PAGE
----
Leder ungdomars religiösa engagemang till ökad delaktighet och hälsa?
Research output: Contribution to journal › Article
One of the major problems in contemporary Swedish society is an increasing proportion of psychologically ailing young people. It is often argued that one of the reasons for this situation is declining possibilities for young people to actively participate and engage in Swedish society. One important area of participation and involvement for young people could be religious organizations. Thus, the purpose of this study is to investigate the correlation between young people's religious commitments and their mental wellbeing. The focus of the study is young people who are active in the Church of Sweden in Simrishamn. Theories about modernity, identity construction and the glocal society are used to explain the experiences of these young people and their wellbeing. The study is based on interviews with four members in a youth group and one of their leaders. The young people interviewed expressed satisfaction with their lives and articulated that they experienced active participation in society. They nevertheless mentioned that they appreciated that older people took responsibility for their activities in the youth group. Their involvement in the youth group was primarily due to the group itself, which they experienced as having unique qualities. They pointed out that there was a religious resonance in the group that created a sense of security and trust, that their participation was voluntary and that the activities in the group were well adapted to young people. The results from the study points to a need to more closely investigate the connection between religious involvement and mental wellbeing among contemporary Swedish youths.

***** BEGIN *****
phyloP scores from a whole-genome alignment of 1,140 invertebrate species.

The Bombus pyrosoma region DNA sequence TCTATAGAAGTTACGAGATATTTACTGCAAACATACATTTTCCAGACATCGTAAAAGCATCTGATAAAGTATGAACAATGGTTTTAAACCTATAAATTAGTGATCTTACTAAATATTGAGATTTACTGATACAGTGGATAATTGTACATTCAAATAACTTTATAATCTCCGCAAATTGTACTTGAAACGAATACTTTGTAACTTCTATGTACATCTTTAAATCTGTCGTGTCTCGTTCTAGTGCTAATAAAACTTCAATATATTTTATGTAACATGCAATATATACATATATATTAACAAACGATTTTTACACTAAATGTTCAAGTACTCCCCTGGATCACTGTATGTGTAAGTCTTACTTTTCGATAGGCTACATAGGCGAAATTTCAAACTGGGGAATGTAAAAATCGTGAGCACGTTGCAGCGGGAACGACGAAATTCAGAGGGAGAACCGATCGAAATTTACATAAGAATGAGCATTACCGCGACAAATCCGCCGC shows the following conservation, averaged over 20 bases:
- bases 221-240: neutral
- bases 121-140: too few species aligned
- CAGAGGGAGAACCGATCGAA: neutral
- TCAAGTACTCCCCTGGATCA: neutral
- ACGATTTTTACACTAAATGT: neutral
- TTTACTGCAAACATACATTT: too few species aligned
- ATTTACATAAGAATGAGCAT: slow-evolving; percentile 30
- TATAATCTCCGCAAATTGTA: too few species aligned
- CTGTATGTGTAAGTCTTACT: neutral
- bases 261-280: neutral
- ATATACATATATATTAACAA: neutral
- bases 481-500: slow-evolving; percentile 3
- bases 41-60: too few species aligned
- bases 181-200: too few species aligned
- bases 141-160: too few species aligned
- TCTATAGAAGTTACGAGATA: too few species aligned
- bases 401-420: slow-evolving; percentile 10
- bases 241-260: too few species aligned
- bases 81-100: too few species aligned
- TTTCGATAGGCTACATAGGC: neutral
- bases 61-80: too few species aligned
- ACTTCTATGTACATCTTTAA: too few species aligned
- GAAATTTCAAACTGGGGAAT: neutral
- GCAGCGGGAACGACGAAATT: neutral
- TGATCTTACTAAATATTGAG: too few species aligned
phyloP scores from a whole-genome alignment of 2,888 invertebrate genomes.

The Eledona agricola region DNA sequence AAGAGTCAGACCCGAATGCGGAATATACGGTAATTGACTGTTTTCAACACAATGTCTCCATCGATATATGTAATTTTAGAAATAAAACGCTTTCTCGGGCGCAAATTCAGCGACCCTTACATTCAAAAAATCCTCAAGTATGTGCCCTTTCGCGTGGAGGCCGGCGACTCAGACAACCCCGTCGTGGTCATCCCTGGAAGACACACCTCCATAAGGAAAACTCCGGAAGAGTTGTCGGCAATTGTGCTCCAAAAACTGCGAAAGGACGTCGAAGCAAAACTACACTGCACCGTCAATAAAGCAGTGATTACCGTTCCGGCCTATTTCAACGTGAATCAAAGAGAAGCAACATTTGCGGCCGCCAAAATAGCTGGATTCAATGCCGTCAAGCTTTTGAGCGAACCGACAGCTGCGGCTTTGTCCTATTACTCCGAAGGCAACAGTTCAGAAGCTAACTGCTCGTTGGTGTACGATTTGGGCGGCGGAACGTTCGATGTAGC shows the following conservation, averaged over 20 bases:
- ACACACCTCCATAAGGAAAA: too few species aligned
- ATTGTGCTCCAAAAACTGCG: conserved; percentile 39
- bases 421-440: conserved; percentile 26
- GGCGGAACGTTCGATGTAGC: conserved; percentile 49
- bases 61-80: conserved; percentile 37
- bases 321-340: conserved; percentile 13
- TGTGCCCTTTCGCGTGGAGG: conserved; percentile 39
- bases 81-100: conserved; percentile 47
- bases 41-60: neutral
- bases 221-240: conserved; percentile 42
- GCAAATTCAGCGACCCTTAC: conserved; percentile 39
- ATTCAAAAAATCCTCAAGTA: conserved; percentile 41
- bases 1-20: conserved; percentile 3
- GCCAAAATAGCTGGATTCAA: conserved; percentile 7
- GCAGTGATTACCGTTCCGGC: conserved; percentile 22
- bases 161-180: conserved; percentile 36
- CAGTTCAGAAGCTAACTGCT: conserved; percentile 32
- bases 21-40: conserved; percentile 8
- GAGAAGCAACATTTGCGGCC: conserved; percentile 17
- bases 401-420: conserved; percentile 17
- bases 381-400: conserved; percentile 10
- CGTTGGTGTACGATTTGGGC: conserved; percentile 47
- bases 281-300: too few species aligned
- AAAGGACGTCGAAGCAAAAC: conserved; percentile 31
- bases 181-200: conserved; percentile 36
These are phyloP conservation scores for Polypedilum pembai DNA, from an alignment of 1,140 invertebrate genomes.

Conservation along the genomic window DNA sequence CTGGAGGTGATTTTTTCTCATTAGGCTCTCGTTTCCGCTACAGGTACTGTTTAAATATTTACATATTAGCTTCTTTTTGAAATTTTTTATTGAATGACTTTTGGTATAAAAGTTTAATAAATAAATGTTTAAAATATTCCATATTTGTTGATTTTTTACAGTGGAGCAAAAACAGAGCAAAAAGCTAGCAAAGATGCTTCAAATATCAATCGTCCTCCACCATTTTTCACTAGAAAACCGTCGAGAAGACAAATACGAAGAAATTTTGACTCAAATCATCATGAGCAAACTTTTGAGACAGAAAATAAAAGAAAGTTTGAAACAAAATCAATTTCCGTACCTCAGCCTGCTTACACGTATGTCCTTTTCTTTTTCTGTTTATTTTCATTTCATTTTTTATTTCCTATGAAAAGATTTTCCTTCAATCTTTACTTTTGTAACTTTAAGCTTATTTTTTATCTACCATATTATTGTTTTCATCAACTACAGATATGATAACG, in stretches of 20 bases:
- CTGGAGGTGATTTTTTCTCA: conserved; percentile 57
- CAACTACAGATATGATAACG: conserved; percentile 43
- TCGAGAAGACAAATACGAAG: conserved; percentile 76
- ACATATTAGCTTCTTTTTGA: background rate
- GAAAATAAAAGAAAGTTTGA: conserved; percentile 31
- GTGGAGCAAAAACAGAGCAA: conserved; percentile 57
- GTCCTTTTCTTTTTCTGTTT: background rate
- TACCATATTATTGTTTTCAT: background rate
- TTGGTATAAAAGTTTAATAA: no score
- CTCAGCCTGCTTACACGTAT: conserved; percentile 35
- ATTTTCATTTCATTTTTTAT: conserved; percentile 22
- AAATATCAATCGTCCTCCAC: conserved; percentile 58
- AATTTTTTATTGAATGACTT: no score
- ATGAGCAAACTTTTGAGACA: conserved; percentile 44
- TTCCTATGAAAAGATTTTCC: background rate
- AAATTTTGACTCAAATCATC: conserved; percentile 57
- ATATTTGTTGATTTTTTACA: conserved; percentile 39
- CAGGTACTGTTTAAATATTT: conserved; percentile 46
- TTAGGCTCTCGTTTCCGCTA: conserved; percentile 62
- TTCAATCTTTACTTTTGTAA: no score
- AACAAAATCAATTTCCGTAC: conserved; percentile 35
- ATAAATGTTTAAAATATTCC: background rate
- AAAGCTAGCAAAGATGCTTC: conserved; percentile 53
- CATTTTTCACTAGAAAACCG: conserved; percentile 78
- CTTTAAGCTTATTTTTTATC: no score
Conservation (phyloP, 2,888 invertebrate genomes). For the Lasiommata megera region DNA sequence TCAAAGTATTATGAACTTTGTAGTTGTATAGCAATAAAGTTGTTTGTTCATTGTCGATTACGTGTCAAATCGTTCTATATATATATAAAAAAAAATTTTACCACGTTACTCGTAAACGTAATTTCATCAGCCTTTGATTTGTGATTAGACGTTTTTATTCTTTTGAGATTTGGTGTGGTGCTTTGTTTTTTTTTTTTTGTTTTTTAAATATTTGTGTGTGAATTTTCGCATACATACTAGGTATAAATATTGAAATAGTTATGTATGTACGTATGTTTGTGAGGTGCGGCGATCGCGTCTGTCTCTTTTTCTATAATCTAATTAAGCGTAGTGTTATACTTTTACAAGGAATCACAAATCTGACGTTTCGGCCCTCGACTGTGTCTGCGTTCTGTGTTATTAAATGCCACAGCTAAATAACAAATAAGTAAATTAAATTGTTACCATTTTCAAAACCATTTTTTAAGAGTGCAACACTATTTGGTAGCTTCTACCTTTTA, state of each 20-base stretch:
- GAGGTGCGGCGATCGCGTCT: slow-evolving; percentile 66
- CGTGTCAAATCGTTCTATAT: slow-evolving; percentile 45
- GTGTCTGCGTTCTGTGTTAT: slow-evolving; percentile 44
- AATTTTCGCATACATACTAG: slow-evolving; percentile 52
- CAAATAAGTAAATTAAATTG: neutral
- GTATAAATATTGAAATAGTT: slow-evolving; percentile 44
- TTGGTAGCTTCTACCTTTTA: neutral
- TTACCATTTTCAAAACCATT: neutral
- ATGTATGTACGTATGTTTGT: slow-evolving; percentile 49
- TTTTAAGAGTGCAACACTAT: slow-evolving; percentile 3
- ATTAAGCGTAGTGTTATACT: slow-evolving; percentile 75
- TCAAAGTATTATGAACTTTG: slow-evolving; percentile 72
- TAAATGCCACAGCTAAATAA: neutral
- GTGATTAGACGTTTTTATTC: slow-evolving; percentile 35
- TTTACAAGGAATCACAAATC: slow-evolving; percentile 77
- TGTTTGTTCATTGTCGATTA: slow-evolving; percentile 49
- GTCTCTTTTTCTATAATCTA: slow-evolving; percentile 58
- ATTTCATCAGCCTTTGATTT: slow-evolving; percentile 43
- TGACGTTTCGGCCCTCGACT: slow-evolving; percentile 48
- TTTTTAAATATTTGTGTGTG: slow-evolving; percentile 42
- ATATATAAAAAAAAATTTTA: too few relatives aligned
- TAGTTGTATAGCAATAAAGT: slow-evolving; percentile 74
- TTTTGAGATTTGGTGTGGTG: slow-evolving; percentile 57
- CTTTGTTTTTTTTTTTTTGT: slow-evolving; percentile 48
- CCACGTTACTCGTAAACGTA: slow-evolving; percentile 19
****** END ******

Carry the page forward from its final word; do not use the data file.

|Research areas and keywords||
Subject classification (UKÄ) – MANDATORY
|Translated title of the contribution||Does young people's religious commitment lead to empowerment and health?|
|Journal||Svensk Teologisk Kvartalskrift|
|Publication status||Published - 2012|
The information about affiliations in this record was updated in December 2015. The record was previously connected to the following departments: Sociology of Religion (015017042)